How To Make a Wolf

by Leigh Anne Couch

The dog could smell love in our hands,
our eyes, our dozen words. The-things-
we-would-not-say would have to wait
until they no longer needed us.
Chickens roosted in the waiting.

When you kissed me in the bright kitchen.
When I slid down the wall with your voice
in the phone smashed to my chest.
Something stirred in the far dark, half alive
and making its way to our throats.

For its body we made a home:
parted curtains, deep-set eyes,
or parted lips about to speak,
about to think better of it.
The spaces were perfect around the-things-

we-would-not-say. The goats rarely
lifted their chins from thistle and thorn;
fear hunched in the wracked branches
and spiraling sighs—just the wind,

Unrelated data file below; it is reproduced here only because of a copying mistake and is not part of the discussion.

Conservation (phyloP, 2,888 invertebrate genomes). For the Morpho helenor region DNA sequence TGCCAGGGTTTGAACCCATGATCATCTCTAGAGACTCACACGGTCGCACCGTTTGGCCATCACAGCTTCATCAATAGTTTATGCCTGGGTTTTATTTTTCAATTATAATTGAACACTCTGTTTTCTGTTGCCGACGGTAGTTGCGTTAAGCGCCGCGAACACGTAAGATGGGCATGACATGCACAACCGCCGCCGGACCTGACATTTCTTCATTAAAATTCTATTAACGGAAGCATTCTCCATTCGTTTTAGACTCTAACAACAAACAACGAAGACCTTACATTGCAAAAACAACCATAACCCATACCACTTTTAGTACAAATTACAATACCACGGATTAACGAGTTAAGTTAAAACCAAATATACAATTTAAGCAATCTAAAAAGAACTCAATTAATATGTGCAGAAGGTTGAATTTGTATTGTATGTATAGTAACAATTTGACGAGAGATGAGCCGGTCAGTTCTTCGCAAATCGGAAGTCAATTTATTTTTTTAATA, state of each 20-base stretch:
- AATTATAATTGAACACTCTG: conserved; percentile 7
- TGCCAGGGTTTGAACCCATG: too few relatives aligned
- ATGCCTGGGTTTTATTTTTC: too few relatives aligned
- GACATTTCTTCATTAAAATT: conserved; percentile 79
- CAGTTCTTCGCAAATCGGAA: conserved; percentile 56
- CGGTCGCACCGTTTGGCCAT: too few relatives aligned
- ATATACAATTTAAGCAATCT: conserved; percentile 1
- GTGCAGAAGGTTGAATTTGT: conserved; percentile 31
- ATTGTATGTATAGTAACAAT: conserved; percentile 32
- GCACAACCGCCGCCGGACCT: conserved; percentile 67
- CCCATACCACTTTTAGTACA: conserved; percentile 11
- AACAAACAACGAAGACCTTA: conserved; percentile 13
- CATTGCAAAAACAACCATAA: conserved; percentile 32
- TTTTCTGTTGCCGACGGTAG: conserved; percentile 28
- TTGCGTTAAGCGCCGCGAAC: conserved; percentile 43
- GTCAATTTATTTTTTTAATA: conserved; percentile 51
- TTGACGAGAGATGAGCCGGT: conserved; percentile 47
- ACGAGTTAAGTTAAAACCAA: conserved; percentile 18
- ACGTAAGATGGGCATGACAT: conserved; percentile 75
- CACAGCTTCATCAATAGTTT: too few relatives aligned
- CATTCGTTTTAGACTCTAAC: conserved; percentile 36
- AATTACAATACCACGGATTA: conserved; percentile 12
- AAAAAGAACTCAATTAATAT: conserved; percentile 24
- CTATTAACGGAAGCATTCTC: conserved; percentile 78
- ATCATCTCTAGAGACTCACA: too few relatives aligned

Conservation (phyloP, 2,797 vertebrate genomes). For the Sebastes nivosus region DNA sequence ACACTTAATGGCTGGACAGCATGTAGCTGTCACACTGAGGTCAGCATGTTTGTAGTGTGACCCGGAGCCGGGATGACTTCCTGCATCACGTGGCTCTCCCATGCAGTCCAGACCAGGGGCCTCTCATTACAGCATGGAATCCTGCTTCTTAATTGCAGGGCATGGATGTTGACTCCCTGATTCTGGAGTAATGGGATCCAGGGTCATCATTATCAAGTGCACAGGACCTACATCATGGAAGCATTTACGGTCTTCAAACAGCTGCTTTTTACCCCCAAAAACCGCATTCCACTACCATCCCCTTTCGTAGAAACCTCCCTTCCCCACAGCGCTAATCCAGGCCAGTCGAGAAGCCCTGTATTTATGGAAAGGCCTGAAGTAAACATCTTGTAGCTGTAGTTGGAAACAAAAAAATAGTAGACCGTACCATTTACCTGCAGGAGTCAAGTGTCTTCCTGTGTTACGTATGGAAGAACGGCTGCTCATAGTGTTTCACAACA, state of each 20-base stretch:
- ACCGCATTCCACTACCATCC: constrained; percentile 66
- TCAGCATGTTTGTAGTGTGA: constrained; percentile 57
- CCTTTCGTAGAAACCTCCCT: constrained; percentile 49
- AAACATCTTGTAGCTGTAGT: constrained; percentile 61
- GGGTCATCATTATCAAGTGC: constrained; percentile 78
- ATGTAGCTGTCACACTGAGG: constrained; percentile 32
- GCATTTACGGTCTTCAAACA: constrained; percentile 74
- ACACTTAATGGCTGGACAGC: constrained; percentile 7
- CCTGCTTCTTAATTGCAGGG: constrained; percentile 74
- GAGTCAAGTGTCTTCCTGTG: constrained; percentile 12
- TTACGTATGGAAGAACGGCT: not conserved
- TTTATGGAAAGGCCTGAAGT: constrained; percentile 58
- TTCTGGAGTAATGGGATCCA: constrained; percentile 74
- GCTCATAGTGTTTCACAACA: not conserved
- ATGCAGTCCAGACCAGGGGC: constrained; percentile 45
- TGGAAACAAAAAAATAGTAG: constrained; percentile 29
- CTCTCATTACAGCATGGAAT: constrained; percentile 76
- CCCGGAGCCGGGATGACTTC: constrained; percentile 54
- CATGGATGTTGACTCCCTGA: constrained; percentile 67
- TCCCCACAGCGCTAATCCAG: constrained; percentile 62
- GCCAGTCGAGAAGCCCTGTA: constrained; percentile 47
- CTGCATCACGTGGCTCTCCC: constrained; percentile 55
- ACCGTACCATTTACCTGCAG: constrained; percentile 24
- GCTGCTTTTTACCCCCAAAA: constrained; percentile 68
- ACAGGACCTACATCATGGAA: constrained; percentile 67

or the wind off the back of our creature circling in.

We will save each other from the world.
We will banish each other from the world.
In the loneliness of marriage will we grow shy
as two deer who do not recognize one another?
Will you miss me most when I’m in your arms?

For now we pass through the world in our home,
needing fewer and fewer words.
The goats blink their kaleidoscope eyes.
Our wolf is ready, teeth brilliant and long.
She softens her jaw to hold the master’s hand.

Leigh Anne Couch lives in Tennessee and is the managing editor of the Sewanee Review. Her poems have appeared in Shenandoah, 32 Poems, Alaska Quarterly Review, Blackbird, Carolina Quarterly, Verse Daily, The Bark, and other journals. Her manuscript “Houses Fly Away” won the Zone 3 Press First Book Award and will be published in 2007.